18-14 Segment 1: A Peek Into the Minds of Real Life Con Men

 

Copyright: flynt / 123RF Stock Photo

 

Have you ever been conned by a con artist? Chances are you probably do not know. That is why so many con men are able to get away with their scams because people simply do not know that they are being deceived. Maria Konnikova, psychologist and author of The Confidence Game: Why We Fall For It…Every Time, explains that con artists are often hard to recognize because they are charismatic people who come off as just being really friendly. Yet, this is far from the truth for many con artists.

When it comes to personalities, many con men seem to have a few similar traits. These traits are categorized as the dark triad of traits–psychopathy, narcissism, and machiavellianism. Konnikova explains that a con artist often has at least one of them, but sometimes, they may have all three. If an individual is psychopathic, they lack empathy, which makes them incapable of feeling remorse. The second trait, narcissism, forces a person to believe that they are more important to the world around them than they really are. And the final trait, machiavellianism, is the ability to persuade someone into doing something that they usually would not do, but making them believe that they are doing it willfully. If a con artist possesses at least one, if not all three, of these traits, then they are highly likely to be successful at conning someone.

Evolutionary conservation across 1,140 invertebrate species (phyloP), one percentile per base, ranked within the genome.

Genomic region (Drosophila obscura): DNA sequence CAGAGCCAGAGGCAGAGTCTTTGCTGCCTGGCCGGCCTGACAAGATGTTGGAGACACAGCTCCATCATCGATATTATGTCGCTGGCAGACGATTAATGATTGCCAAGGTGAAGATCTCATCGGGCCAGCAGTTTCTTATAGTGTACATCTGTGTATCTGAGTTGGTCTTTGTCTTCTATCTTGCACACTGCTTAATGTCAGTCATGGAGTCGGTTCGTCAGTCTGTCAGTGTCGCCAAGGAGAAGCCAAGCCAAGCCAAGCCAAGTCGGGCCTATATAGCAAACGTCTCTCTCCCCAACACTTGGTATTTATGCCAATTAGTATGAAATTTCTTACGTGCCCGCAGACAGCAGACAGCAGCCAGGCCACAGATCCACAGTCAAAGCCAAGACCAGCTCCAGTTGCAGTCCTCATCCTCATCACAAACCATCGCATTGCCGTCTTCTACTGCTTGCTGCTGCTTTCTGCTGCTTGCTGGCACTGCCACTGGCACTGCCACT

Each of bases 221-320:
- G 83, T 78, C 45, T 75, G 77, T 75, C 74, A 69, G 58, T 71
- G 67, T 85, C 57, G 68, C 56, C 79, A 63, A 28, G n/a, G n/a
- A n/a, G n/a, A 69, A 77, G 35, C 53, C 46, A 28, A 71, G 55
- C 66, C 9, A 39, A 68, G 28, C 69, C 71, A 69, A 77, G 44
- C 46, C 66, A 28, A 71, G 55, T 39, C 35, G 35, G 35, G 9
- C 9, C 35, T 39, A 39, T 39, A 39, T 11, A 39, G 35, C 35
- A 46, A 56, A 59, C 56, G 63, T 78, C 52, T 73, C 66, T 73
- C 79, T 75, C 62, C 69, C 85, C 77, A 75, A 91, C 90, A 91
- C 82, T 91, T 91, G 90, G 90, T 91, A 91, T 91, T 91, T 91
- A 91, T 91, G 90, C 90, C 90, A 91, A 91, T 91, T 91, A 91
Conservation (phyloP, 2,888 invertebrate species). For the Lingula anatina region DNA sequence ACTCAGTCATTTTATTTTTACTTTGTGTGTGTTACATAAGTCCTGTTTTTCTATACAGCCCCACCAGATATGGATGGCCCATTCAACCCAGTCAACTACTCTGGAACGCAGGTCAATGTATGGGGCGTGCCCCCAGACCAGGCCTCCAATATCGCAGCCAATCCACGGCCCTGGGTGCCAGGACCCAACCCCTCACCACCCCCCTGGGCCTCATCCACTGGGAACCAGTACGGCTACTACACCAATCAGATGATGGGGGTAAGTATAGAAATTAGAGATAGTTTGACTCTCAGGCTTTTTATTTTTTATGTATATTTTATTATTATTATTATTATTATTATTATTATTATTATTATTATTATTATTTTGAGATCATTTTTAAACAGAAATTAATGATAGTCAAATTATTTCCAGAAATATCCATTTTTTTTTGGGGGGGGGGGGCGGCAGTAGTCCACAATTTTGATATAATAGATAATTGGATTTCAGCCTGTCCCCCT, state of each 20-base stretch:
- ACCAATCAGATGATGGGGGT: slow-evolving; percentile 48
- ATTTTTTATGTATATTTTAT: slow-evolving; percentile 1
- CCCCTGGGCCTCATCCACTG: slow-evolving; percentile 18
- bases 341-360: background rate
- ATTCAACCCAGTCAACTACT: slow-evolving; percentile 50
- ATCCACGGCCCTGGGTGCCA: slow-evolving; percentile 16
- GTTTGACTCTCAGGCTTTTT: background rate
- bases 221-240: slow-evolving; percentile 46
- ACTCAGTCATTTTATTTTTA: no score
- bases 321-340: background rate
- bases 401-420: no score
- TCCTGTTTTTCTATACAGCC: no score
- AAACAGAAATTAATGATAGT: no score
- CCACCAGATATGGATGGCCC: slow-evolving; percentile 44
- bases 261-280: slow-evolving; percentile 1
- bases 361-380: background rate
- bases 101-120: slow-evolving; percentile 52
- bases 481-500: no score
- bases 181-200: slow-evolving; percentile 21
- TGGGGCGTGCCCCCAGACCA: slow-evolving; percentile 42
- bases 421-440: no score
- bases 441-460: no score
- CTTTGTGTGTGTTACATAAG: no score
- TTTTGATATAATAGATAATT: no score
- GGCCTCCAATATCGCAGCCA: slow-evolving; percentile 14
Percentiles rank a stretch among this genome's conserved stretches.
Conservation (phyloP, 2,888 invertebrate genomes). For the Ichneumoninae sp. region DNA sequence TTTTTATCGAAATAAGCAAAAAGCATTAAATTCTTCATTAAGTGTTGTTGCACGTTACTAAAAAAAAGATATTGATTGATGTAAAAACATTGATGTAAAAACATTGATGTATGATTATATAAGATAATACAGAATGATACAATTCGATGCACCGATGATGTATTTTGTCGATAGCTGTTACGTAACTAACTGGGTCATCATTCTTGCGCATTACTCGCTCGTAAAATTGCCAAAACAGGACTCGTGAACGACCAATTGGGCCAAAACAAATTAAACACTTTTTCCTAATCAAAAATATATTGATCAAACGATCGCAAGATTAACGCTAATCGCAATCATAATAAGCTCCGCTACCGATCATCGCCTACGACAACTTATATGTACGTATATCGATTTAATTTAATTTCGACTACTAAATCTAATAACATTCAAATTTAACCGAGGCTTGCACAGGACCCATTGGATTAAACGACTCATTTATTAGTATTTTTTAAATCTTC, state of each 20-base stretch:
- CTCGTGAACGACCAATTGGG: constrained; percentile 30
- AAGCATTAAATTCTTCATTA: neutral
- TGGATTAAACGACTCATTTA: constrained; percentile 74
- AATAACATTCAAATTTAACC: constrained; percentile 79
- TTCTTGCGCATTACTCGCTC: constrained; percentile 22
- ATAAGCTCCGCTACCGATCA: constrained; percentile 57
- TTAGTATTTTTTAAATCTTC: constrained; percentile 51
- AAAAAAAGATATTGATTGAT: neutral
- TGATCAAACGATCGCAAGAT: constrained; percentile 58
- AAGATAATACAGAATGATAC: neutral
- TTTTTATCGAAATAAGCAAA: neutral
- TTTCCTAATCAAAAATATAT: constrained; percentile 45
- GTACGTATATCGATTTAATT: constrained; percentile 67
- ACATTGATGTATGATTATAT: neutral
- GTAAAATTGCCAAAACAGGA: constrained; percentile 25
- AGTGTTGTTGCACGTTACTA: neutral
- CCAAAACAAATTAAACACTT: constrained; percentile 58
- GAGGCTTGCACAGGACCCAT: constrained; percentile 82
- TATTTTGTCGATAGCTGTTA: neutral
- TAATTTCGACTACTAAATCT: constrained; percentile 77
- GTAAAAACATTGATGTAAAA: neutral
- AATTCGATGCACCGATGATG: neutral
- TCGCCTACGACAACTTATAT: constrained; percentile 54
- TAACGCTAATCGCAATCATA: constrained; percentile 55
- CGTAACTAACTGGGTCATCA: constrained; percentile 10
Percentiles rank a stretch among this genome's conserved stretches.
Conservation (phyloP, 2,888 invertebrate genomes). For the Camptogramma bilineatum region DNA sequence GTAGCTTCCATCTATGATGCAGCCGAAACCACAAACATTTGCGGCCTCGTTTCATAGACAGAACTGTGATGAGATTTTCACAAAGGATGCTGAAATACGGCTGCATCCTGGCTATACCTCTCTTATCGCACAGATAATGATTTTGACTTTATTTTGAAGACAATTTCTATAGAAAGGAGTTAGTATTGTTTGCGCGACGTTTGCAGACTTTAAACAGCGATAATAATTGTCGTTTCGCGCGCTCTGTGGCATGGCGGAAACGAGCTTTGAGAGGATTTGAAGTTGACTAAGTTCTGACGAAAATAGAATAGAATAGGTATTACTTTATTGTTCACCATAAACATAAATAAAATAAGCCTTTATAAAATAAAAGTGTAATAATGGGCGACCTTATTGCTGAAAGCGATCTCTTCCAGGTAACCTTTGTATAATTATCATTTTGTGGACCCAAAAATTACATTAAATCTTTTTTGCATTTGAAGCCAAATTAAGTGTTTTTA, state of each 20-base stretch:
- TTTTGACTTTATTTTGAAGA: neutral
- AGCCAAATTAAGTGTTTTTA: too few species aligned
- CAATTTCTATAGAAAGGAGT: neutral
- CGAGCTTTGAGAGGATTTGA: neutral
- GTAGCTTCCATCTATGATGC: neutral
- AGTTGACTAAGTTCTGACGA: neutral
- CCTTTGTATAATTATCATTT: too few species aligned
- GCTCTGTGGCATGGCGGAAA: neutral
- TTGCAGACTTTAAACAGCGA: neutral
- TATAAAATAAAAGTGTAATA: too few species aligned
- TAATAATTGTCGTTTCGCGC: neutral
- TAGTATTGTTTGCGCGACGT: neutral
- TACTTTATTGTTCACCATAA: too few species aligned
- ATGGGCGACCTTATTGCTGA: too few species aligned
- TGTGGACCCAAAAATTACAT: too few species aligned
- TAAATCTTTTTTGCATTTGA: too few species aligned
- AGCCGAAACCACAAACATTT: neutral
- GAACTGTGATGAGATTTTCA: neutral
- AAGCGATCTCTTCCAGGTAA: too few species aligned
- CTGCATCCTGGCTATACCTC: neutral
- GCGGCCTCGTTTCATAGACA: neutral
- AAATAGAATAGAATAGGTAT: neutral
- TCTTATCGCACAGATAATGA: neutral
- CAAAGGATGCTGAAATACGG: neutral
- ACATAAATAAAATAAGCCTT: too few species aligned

Not only do con artists often possess certain personality traits, they usually have a plan that they follow. Konnikova states that there are three steps that con artists use to help them understand the person they are scamming in order to learn how to deceive them. The first step is called the put out which is when the con artist figures out what the person’s weaknesses are. Konnikova explains that this psychological profile is the most important step because it tells the con artist how they will be able to sell the person on the scam. In the next step, the con artist uses their storytelling skills to get the person to become emotionally involved which affects their ability to perceive any red flags that would indicate that they might be being scammed. The final step of the con artist’s plan, explains Konnikova, is to make the pitch which is when they ask for the thing they want, such as money. While many think it would be easy to identify when a con artist is at work, it is actually a lot more difficult because the con artist embodies aspects of the dark triad and knows how to use them within this plan.

Why are these con artists so successful? Konnikova explains that people tend to be persuaded by con artists because they want to remain consistent with their beliefs, so they will rationalize the situation even if it does appear to be a scam. Furthermore, research has shown that people are more likely to be deceived by a scam if they are at a point of vulnerability in their life. Even if the transaction with the con artist falls through, the mark will continue to rationalize the situation by convincing themselves it is simply a matter of bad luck. Since people who get conned tend to believe it was just bad luck, Konnikova states that very few con artists get reported, and those that do are often able to talk themselves out of charges, or at least minimize them. Since con artists are rarely reported, many are able to just continue conning people.

Guest:

  • Maria Konnikova, psychologist and author of The Confidence Game: Why We Fall For It… Every Time

Links for more information:

Share this:

Stay in the loop! Follow us on Twitter and like us on Facebook! Subscribe and review on iTunes!

18-14 Segment 2: Religious Strife and Refugees: The 1947 Partition of India

antartis / 123RF Stock Photo